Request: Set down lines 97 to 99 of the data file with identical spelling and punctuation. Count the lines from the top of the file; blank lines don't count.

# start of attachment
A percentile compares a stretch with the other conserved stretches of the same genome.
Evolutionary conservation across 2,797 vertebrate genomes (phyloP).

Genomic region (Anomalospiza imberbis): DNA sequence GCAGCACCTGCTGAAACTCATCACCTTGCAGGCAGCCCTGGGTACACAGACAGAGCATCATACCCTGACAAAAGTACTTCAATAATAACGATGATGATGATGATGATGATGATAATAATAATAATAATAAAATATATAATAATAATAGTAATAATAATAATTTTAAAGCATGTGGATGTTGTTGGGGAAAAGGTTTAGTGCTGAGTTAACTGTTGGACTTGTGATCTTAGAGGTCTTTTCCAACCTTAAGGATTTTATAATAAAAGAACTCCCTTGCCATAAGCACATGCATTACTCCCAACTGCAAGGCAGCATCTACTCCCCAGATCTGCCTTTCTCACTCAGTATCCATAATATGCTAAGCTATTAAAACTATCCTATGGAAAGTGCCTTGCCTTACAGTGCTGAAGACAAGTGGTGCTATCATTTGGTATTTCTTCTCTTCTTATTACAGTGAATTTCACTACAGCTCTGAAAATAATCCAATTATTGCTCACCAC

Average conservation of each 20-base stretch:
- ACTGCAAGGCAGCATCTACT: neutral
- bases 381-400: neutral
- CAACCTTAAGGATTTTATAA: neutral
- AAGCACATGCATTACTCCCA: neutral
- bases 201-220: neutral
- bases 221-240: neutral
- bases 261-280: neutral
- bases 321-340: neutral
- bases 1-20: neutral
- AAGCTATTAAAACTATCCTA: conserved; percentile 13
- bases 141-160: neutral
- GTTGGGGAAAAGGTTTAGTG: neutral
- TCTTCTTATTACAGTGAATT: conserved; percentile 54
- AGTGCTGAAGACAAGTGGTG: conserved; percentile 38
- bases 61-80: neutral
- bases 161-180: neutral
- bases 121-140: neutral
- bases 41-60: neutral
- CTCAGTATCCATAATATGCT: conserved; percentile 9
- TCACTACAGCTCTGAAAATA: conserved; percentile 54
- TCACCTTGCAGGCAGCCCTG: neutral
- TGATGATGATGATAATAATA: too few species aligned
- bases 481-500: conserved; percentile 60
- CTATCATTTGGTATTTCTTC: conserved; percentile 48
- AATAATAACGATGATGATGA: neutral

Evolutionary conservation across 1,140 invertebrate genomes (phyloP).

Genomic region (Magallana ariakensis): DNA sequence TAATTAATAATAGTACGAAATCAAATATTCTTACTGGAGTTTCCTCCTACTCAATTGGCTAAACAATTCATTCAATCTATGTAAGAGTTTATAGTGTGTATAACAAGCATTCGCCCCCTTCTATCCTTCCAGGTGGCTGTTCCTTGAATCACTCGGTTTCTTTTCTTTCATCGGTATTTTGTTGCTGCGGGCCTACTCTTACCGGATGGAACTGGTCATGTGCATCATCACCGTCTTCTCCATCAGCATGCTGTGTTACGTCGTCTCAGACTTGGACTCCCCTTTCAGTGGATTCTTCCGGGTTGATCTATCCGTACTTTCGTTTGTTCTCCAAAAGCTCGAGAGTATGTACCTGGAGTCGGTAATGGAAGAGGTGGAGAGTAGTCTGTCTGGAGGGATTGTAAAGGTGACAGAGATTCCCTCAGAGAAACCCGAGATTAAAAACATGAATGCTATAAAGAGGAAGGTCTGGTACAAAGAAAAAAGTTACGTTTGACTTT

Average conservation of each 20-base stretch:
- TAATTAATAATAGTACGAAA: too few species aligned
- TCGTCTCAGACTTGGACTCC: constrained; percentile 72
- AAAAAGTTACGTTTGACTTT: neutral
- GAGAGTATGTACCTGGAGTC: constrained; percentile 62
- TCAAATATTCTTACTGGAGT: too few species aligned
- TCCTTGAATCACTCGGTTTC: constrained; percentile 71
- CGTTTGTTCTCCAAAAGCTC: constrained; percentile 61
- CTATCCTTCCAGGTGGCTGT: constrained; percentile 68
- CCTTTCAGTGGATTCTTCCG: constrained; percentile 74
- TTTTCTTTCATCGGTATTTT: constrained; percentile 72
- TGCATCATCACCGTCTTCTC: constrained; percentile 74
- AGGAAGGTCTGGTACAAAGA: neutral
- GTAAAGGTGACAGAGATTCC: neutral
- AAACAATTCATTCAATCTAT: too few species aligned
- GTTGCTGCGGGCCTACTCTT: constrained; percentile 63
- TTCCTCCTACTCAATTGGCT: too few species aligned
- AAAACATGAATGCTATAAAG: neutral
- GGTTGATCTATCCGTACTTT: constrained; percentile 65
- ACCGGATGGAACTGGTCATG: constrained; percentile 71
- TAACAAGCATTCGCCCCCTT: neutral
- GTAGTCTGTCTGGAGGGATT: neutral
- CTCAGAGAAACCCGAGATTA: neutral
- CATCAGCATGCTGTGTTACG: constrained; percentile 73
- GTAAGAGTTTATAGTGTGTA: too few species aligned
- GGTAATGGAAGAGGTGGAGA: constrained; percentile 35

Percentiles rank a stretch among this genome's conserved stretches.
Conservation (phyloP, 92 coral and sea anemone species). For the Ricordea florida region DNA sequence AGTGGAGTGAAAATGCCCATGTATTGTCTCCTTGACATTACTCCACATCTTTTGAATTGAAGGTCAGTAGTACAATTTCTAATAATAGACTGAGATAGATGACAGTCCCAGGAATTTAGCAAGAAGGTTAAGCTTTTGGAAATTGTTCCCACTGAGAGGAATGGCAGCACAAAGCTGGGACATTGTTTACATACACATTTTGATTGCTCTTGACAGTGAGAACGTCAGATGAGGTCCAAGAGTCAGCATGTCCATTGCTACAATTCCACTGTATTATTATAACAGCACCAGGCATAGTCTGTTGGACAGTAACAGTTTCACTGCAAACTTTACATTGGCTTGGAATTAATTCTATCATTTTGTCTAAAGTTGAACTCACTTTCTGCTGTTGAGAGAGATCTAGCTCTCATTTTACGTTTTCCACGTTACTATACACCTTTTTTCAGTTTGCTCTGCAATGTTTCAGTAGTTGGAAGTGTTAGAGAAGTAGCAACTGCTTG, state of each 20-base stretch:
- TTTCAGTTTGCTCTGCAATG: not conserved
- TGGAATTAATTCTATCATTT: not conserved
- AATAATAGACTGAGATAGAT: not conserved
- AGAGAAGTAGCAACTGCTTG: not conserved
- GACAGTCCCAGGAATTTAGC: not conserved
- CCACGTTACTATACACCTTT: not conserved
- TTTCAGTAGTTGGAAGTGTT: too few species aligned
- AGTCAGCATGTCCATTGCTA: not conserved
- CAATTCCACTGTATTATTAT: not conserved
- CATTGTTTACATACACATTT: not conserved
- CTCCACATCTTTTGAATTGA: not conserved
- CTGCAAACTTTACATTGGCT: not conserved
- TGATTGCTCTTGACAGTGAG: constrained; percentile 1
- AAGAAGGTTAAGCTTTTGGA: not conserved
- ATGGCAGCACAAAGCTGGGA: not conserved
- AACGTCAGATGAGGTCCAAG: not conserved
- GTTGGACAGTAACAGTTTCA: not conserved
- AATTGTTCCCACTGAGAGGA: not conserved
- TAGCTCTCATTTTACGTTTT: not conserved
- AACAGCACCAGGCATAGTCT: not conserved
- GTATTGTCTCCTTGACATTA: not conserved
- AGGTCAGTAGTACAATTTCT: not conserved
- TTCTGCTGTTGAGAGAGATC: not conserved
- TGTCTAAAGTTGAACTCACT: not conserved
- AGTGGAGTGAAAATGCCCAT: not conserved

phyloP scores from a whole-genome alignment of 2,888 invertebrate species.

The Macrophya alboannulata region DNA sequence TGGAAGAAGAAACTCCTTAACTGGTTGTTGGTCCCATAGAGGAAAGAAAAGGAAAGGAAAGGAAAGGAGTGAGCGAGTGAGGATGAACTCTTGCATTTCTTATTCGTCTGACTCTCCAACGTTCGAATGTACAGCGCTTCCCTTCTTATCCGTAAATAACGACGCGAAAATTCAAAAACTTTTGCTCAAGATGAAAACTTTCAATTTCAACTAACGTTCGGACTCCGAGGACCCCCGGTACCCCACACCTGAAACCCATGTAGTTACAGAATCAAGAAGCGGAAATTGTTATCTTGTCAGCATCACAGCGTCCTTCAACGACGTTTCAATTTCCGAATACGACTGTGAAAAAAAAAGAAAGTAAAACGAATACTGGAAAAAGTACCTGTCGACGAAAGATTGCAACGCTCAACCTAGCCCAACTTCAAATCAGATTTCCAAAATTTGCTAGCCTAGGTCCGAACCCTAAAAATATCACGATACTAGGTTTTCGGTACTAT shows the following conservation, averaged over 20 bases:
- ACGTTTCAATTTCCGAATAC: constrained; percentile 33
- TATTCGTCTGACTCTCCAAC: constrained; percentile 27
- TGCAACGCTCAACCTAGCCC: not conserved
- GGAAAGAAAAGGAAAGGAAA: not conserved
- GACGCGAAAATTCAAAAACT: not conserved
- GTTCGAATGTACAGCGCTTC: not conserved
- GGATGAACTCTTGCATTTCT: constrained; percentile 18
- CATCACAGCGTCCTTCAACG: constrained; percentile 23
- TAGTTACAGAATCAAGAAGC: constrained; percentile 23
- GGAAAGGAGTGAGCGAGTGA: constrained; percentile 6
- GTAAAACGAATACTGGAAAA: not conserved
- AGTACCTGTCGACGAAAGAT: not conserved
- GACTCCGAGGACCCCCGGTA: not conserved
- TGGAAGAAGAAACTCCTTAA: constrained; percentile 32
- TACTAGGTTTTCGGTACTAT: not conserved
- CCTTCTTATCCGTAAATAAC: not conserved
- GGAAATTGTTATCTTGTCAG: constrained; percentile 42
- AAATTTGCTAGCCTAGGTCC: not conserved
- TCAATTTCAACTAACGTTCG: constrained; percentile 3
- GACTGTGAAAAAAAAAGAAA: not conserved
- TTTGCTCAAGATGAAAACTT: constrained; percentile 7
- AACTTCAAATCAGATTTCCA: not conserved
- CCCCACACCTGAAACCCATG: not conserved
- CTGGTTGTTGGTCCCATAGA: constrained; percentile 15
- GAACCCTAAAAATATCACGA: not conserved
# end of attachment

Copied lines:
- GTAAAACGAATACTGGAAAA: not conserved
- AGTACCTGTCGACGAAAGAT: not conserved
- GACTCCGAGGACCCCCGGTA: not conserved